So my understanding is that without FIA approval, you can't show up at FIA approved circuits. No circuit wants to be seen operating outside the FIA, even if indirectly via their national governing body. So it would mean F1 would have to rely solely on new circuits happy to run outside FIA governance, which wouldn't be a lot, and they'd lose all their classic venues.

Wouldn't the circuits follow the money. How much of the income would a circuit lose if it couldn't host FIA events, only one F1 GP each year. (Assuming everyday usage would remain unchanged, only international events would be affected.)



#14 Myrvold

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Posted 08 May 2022 - 11:16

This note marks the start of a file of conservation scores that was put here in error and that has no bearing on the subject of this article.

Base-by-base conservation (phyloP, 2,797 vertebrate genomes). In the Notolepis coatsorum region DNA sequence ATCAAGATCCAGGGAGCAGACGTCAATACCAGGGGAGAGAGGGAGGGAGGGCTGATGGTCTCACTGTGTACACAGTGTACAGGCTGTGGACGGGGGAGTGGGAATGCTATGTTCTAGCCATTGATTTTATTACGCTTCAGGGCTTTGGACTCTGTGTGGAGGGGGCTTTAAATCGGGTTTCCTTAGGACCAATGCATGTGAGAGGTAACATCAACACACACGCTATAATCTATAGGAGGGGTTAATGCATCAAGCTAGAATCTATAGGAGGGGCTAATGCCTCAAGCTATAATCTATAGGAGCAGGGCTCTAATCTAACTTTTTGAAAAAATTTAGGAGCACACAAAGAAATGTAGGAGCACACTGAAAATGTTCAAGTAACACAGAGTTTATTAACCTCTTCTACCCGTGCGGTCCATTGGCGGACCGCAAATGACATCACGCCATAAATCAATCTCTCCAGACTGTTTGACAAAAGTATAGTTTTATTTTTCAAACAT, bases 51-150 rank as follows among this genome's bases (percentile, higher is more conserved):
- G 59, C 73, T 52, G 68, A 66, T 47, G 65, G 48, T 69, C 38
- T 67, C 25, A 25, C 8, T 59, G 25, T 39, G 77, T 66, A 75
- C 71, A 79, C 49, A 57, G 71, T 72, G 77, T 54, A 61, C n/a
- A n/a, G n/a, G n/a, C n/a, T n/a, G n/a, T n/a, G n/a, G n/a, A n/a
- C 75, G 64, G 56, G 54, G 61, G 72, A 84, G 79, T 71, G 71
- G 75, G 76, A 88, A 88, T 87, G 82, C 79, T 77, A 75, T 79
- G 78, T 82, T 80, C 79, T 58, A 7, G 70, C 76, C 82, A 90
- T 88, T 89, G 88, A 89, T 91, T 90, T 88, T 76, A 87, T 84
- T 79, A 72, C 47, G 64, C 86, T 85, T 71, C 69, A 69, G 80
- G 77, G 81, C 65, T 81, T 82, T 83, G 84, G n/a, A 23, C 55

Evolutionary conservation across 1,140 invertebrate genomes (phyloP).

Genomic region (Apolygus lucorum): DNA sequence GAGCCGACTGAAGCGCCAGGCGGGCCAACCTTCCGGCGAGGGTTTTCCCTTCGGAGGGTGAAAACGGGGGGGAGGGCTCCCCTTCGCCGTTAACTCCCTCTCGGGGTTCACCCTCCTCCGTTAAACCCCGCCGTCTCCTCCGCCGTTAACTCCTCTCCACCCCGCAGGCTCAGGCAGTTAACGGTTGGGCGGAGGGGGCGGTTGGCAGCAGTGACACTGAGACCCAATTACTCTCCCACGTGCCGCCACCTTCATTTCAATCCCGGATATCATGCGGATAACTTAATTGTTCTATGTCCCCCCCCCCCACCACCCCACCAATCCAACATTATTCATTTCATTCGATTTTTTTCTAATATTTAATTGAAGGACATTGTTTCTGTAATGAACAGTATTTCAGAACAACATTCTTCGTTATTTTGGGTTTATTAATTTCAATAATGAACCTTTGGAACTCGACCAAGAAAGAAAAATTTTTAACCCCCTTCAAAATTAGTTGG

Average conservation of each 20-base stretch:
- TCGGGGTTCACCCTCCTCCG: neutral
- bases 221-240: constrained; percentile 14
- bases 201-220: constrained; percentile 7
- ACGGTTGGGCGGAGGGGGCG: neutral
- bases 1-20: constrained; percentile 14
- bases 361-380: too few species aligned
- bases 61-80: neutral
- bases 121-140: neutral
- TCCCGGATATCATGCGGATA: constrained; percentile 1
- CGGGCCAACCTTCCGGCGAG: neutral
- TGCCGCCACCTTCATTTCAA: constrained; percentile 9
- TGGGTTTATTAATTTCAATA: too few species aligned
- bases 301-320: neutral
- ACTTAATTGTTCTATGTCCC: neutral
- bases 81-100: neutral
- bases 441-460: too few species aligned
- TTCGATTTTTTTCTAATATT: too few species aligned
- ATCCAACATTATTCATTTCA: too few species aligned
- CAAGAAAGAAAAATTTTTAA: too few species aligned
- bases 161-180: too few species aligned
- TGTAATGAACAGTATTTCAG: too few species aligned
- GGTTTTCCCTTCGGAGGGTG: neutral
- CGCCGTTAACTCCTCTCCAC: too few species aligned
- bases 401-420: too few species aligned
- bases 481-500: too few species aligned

Wouldn't the circuits follow the money. How much of the income would a circuit lose if it couldn't host FIA events, only one F1 GP each year. (Assuming everyday usage would remain unchanged, only international events would be affected.)

 

Quite a lot. The vast majority of series being run (in Europe) are connected to the FIA. Of course trackdays etc. are not.



#15 Risil

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Posted 08 May 2022 - 11:17

So my understanding is that without FIA approval, you can't show up at FIA approved circuits. No circuit wants to be seen operating outside the FIA, even if indirectly via their national governing body. So it would mean F1 would have to rely solely on new circuits happy to run outside FIA governance, which wouldn't be a lot, and they'd lose all their classic venues.